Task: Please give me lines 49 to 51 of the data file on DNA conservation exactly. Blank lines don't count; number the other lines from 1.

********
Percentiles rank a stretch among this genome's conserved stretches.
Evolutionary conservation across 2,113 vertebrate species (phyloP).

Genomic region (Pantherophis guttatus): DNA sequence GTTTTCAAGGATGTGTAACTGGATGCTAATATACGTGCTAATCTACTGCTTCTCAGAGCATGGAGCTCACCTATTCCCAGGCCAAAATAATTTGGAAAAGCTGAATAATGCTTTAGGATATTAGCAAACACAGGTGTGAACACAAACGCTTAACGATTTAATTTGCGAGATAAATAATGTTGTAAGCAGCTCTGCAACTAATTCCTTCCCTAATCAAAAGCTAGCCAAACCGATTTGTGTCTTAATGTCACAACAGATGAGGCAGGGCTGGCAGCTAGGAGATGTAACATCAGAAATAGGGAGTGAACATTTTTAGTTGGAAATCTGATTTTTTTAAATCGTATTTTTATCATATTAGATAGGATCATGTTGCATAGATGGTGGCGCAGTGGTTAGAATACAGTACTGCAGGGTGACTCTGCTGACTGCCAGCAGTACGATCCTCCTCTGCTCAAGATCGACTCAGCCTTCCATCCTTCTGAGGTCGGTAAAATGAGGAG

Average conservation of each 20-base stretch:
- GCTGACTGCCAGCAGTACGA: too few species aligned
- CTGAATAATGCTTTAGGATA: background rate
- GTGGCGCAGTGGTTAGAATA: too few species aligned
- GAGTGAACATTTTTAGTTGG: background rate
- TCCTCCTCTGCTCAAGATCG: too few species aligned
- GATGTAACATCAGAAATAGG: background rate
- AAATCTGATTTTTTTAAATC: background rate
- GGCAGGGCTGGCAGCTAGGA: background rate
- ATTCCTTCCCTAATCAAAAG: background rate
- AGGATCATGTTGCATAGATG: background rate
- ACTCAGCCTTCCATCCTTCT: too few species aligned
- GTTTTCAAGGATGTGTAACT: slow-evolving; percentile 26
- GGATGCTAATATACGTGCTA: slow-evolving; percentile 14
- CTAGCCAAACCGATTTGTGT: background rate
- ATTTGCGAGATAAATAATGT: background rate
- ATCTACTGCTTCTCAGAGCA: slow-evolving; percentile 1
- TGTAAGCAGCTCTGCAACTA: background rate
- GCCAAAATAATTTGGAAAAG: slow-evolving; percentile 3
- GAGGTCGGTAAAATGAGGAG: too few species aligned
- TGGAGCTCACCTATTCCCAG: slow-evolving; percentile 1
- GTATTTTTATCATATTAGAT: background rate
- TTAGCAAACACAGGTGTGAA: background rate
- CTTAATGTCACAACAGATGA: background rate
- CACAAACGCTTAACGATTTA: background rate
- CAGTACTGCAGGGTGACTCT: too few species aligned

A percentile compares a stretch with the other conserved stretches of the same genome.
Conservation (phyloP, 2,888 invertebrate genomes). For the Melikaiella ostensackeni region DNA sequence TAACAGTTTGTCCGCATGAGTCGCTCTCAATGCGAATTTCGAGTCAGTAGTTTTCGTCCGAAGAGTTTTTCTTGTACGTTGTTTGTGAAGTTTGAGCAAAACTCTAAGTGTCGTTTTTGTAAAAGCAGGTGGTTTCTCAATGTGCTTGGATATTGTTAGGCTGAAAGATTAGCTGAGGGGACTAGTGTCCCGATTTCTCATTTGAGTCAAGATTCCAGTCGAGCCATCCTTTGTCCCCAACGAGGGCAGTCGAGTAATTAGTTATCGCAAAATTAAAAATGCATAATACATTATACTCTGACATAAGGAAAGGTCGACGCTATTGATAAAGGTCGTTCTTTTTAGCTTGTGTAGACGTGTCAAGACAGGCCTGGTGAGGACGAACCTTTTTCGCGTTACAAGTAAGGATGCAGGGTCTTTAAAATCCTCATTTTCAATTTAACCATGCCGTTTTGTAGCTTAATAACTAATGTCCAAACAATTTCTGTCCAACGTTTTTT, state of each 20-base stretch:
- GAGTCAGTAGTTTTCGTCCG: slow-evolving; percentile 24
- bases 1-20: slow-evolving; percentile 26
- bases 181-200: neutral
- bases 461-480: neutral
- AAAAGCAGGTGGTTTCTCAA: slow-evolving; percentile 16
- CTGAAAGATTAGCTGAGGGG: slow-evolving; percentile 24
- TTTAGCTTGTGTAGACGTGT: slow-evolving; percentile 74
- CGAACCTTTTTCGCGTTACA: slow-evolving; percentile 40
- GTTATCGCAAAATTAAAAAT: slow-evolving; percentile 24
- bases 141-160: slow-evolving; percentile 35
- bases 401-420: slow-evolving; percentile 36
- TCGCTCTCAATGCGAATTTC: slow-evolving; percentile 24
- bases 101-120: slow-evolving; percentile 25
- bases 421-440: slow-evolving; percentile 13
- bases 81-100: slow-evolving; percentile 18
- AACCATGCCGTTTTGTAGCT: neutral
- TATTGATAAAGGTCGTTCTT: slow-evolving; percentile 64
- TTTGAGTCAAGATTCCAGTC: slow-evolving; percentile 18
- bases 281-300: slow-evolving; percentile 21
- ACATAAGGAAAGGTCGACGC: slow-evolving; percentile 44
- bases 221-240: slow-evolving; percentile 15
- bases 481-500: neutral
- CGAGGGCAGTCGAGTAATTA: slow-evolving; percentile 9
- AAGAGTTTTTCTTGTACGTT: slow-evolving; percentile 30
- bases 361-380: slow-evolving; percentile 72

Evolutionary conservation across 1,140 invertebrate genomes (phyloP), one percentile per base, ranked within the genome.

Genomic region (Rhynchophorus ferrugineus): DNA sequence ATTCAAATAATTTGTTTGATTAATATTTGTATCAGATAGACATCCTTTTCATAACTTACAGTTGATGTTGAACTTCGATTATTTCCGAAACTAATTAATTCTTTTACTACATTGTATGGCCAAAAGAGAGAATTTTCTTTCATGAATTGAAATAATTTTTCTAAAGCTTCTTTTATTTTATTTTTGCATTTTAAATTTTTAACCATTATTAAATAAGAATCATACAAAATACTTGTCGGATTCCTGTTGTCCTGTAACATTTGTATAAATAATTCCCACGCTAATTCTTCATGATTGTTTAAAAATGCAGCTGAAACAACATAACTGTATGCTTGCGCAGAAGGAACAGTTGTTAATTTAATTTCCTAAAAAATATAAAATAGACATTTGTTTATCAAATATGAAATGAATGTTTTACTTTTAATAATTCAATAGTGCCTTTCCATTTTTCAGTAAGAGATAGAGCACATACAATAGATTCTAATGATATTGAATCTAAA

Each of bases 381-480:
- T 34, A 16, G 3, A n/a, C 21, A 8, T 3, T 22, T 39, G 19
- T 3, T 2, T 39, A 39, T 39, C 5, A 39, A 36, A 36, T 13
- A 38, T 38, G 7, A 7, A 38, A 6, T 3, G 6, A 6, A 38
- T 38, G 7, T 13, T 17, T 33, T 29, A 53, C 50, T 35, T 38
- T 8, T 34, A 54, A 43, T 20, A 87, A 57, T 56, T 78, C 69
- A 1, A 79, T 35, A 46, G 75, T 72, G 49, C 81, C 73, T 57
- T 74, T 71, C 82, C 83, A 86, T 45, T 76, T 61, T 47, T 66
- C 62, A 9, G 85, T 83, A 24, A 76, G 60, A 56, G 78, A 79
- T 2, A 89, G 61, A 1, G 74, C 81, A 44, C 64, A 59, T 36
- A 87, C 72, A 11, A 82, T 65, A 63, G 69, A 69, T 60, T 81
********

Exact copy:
- TTTGAGTCAAGATTCCAGTC: slow-evolving; percentile 18
- bases 281-300: slow-evolving; percentile 21
- ACATAAGGAAAGGTCGACGC: slow-evolving; percentile 44